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The Fontainebleau Schools of music and fine arts

The Fontainebleau Schools (also known as Les Ecoles d’Art Américaines de Fontainebleau) are comprised of the Conservatoire Américain and the École des Beaux-Arts. For almost 100 years the schools have been offering international summer programs of the highest level for students in music and architecture.

The schools originally got their start with the involvement of the United States during the First World War: General Pershing wished to improve the quality of the United States military bands and so asked the conductor of the New York Philharmonic — Walter Damrosch — to organize a music school in Chaumont, France, where US troops were headquartered. The school was led by composer and teacher Francis Casadesus.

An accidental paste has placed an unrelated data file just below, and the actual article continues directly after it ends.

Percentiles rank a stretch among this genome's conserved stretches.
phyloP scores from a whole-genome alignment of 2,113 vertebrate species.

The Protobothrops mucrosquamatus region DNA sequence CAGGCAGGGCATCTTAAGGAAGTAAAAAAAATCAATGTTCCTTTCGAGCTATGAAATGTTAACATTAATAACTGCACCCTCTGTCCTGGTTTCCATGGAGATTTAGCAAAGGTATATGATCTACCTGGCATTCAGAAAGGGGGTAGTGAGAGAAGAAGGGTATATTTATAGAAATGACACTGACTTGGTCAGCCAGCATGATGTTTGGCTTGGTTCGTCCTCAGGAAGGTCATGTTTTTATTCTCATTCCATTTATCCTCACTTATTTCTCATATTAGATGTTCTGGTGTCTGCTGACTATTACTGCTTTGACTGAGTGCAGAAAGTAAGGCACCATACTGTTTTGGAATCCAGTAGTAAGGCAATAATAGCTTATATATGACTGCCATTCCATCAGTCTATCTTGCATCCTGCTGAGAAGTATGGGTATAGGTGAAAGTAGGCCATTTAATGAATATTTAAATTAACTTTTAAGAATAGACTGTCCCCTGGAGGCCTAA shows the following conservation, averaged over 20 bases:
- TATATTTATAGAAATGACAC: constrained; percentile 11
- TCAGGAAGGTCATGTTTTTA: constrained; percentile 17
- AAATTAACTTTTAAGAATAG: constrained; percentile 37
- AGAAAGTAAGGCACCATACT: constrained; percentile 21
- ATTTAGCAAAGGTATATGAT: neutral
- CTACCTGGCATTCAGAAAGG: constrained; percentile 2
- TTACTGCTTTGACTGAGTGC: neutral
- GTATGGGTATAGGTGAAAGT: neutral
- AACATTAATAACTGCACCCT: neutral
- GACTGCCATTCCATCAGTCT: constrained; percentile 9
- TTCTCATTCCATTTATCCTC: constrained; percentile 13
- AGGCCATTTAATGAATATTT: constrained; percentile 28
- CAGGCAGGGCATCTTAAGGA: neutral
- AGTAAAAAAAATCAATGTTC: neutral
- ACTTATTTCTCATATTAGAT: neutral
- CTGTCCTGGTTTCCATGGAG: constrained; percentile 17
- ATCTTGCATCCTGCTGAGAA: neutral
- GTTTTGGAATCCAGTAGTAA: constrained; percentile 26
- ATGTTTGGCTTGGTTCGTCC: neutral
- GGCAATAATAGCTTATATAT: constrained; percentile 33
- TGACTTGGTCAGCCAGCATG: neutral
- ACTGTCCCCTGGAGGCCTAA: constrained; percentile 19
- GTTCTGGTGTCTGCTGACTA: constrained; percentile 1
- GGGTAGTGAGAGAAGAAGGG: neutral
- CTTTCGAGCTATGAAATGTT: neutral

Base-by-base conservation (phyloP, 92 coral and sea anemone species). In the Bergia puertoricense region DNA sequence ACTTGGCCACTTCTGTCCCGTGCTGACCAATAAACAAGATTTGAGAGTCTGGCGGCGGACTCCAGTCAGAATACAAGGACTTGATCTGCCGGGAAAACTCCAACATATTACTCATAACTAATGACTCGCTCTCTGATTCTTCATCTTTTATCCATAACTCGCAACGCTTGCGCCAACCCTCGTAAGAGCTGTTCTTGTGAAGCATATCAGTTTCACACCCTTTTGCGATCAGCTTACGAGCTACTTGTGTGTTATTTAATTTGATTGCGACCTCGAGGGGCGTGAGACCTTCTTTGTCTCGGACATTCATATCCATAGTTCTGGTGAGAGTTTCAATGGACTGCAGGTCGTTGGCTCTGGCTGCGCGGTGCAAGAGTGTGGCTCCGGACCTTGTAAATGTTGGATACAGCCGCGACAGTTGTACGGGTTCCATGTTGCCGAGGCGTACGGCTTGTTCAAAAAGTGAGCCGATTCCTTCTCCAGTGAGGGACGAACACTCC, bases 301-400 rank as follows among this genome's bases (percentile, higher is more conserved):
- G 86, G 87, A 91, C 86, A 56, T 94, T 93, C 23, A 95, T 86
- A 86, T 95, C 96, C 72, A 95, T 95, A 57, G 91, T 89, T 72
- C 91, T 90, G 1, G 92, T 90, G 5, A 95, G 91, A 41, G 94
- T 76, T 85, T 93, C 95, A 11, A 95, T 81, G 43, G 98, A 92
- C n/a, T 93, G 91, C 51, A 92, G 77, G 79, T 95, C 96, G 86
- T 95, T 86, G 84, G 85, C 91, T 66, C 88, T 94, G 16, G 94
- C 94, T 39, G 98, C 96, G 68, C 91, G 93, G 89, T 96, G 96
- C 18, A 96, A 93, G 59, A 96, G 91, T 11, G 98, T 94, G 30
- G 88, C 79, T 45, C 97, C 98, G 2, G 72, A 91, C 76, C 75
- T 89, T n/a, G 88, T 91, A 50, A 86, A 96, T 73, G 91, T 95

After the war, Damrosch and Casadesus decided to continue the school, and with the support of the French government, the American Conservatory (Conservatoire Américain) opened in the Louis XV wing of the Chateau of Fontainebleau in 1921. The American Conservatory — with composer and organist Charles-Marie Widor as its first director — intended to offer the best of French musical education to young, promising musicians.

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